On the evening of december 24th, the Alexshinian officers gathered in the central barrack for christmas celebrations. Though little happiness could be found beyond the pounding artillery and burning city ruins. Though, many civilians gathered when the officers began singing, starting with christmas songs for celebrations and followed by the national anthem and a song written by captain Nowak on place. The two latter songs included texts that gave further courage to the civilians, and soon a huge mob had gathered with whatever weapons they could find, ready to do real battle. They were not trained or well equipped, but in such a desperate close combat battle, numbers was everything. Every old man, woman, or child that wanted to join was accepted.
The Americans feared a civil rebellion in the occupied parts of the city and began a massive execution of all citizens. However, the civil unrest caused would not be preferred by the invaders.
On January 26th, after a month of difficult fighting, the Alexshinians received news of the crushing victory at Fort Alexander
. Captain Nowak ran out on the balcony and shouted over the town square: "The war will be won!"
The Allied executions had caused all citizens to crowd at the central city, and many was there to hear the commander's words. They were inspired and soon countless of civilians had taken up arms and demanded a position in the frontline. The captain understood that if anything would be decided in this battle, it had to happen on that day. So he ordered his entire army - including the civilian supporters - to attack at will. At 3:15 PM, on January 28th, more than a hundred thousand soldiers and armed civilians charged out of their positions and attacked the unprepared US forces. The advance was met with little resistance, and upon capturing enemy positions the civilians gained access to more weapons. Also, the ongoing charge encouraged more civilians outside the fortifications to join. Few had effective weapons at home, and many citizens literary attacked the Americans with their bare hands. They would rather die on the field of battle than live under US rule.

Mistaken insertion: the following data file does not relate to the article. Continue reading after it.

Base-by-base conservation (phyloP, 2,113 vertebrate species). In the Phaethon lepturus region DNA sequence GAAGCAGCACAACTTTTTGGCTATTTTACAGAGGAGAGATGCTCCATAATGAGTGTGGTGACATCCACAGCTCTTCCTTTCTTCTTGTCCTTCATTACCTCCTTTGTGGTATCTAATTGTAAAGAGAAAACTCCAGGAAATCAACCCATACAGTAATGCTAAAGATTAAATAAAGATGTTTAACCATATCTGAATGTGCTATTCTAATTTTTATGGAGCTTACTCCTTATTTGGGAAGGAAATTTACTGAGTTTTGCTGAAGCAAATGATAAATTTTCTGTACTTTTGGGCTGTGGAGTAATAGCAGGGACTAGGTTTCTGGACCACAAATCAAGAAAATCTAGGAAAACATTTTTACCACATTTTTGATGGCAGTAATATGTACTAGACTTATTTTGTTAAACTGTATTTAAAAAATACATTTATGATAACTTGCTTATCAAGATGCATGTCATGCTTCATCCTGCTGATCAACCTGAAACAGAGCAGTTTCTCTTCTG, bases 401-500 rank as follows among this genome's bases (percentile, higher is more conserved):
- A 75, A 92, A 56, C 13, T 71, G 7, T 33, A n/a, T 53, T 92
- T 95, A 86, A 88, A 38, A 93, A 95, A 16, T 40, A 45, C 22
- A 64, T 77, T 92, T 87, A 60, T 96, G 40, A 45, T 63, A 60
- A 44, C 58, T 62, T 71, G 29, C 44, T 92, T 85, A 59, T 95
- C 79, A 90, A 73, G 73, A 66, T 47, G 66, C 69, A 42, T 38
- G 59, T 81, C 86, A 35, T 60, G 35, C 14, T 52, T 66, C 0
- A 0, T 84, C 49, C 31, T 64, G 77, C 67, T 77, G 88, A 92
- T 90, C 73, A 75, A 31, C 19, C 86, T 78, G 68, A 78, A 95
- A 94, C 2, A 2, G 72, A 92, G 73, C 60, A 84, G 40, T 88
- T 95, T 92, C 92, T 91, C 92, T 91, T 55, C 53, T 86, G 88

On the morning of January 29th, all American, French, and Canadian forces was sent into the city and managed to hold the counterattackers in place. But only for a short moment. The Imperial hussars had left the city and now charged into the rear of the US line. Few Alexshinian aircraft arrived for support, but it was enough to cause serious damage to the Allied forces. Meanwhile, a special unit called Shadow Phalanxes engaged the Americans as paratroopers. These were soldiers so well equipped, trained, and prepared that it literary cost the Americans hundreds of soldiers before one Shadow Phalanx fell. They were armed with carbines, sub-machine guns and swords, but not even when the Americans sent in tanks they could stop the Shadow Phalanxes. They used stealthy tactics to climb atop the enemy tanks, break up the hatches and kill the drivers.
The Allied retreat was ordered on January 29th, after extreme casualties.